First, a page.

THE BACCALAUREATE DEGREE (B.A./B.S.) IN SOCIOLOGY
Sociology at JSU has a long and prosperous history. The first course in Sociology was taught in the 1930-1931 school year in the "Department of History and Other Social Studies." The actual Department of Sociology was formed in the 1948-1949 school year. Four courses were offered at that time. In 1950 Dr. Theron Montgomery was the first Ph.D. in Sociology hired by the university. Dr. Montgomery later became Dean, Vice President, and President of the University. From the early 1950s, interest in Sociology grew with an increased interest in civil rights and political unrest in Alabama and throughout the United States. The first major was introduced in the 1971-1972 school year. The department continued to grow, expanding its offerings. Since the fall of 2002, the Sociology program has more than doubled its majors. Currently there are over 170 students in our program.
CURRENT TRENDS IN THE JSU SOCIOLOGY PROGRAM
- Accessible faculty all with doctoral degrees
- Faculty that are experts, nationally recognized in their field, and active in regional and national sociological associations.
- Current research of faculty includes disasters, hate crimes, science and society, gender and technology, sex work and power, collective behavior, war and asylum seekers, and theory construction using micro, meso and macro levels of analysis.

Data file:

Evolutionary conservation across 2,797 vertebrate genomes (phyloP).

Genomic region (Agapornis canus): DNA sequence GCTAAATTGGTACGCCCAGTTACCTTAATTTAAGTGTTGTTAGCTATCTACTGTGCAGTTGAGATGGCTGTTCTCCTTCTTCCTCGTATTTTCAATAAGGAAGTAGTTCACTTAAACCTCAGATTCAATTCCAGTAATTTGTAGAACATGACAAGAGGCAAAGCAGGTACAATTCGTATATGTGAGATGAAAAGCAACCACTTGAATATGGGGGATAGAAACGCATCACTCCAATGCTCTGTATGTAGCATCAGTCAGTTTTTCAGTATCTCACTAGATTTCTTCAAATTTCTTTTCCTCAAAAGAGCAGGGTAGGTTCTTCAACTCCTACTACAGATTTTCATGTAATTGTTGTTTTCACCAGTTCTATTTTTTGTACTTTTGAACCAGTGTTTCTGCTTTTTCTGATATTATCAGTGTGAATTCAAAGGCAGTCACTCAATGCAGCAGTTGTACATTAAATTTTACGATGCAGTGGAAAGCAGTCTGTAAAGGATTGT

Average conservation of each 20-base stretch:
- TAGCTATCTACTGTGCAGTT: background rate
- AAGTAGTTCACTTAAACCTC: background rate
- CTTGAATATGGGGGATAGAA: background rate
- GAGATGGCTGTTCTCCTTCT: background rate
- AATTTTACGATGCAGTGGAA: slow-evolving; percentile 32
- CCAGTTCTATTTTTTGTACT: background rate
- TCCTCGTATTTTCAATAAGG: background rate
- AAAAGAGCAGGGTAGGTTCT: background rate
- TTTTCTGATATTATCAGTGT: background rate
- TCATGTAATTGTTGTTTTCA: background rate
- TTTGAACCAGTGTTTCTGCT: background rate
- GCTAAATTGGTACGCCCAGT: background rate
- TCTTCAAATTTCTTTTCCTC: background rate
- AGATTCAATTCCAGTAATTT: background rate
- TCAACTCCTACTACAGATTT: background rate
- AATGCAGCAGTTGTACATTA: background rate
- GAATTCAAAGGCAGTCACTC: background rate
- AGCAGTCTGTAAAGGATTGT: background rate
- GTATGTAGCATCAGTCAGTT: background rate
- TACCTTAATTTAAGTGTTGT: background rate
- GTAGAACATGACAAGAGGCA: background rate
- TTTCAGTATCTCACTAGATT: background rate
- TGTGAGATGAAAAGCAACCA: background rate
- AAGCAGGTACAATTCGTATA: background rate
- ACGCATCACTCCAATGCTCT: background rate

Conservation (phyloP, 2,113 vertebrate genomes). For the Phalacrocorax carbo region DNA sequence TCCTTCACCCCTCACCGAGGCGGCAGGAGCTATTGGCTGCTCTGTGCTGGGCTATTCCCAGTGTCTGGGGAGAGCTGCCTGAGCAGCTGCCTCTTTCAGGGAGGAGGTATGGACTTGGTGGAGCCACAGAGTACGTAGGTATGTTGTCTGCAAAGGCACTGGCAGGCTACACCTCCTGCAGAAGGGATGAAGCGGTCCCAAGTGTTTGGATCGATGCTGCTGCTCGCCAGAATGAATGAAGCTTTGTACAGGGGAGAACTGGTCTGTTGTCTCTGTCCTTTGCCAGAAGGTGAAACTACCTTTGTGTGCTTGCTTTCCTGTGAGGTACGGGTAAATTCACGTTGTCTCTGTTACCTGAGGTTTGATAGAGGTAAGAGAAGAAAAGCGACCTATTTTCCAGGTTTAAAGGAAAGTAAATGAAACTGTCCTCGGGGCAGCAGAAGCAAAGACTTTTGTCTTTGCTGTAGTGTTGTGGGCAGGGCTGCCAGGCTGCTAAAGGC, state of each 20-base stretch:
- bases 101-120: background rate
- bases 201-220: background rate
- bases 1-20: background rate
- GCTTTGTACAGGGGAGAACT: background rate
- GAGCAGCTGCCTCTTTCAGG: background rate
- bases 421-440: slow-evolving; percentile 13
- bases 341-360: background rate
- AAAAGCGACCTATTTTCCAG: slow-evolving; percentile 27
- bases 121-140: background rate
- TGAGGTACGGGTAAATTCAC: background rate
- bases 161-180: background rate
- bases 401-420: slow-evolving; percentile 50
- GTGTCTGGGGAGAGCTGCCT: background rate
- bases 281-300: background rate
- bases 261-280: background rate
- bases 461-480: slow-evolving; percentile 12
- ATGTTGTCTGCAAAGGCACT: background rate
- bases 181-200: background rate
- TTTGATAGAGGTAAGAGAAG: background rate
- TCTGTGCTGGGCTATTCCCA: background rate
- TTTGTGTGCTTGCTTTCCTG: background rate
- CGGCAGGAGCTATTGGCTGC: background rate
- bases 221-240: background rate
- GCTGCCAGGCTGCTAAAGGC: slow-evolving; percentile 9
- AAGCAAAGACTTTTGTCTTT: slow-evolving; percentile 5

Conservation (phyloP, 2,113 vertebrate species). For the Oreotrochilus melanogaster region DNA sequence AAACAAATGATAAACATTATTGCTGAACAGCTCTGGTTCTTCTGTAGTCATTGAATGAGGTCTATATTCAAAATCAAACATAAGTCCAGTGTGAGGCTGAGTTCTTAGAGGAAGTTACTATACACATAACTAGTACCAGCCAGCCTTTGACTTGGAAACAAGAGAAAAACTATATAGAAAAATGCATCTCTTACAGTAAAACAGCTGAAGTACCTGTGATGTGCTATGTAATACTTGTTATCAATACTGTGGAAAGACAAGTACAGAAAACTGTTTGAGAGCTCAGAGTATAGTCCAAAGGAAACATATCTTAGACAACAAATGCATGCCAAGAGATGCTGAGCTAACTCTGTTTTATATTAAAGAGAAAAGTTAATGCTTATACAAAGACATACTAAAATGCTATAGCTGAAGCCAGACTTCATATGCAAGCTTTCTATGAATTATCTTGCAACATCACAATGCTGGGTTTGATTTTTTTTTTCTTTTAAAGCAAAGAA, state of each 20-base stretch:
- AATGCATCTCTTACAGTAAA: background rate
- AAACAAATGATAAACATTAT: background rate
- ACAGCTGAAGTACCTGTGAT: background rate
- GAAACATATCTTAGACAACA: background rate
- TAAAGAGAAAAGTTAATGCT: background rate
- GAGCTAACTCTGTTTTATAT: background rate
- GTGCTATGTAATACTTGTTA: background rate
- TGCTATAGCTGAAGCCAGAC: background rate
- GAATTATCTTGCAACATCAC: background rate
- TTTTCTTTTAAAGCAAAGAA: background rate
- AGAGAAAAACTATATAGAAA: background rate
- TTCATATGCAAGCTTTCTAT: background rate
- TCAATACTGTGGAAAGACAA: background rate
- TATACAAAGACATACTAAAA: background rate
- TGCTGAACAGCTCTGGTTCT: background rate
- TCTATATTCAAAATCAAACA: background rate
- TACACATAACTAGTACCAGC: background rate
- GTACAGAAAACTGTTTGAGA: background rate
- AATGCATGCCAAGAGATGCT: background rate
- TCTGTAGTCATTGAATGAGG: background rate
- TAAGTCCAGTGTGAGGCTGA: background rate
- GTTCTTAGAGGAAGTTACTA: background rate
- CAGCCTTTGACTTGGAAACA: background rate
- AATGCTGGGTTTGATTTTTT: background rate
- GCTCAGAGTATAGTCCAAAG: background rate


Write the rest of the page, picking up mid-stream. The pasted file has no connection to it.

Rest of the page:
- International programs available
- Active and progressive Sociology Club, WISE (Women's Issues Support and Empowerment), as well as the Sociology Honor Society, Alpha Kappa Delta
- Courses relevant to life in the 21st century
WHAT CAN I DO WITH A DEGREE IN SOCIOLOGY?
- A B.A./B.S. in Sociology is excellent preparation for future graduate work in Sociology in order to become a professor, researcher, or applied Sociologist.
- The undergraduate degree provides a strong liberal arts preparation for entry-level positions throughout the business, social service, and government worlds. Employers look for people with the skills provided by an undergraduate education in Sociology.
- Since its subject matter is intrinsically fascinating, Sociology offers valuable preparation for careers in journalism, politics, public relations, business, or public administration fields that involve investigative skills and working with diverse groups.
- Many students choose Sociology because they see it as a broad liberal arts base for professions such as law, education, medicine, social work, and counseling. Sociology provides a rich fund of knowledge that directly pertains to each of these fields.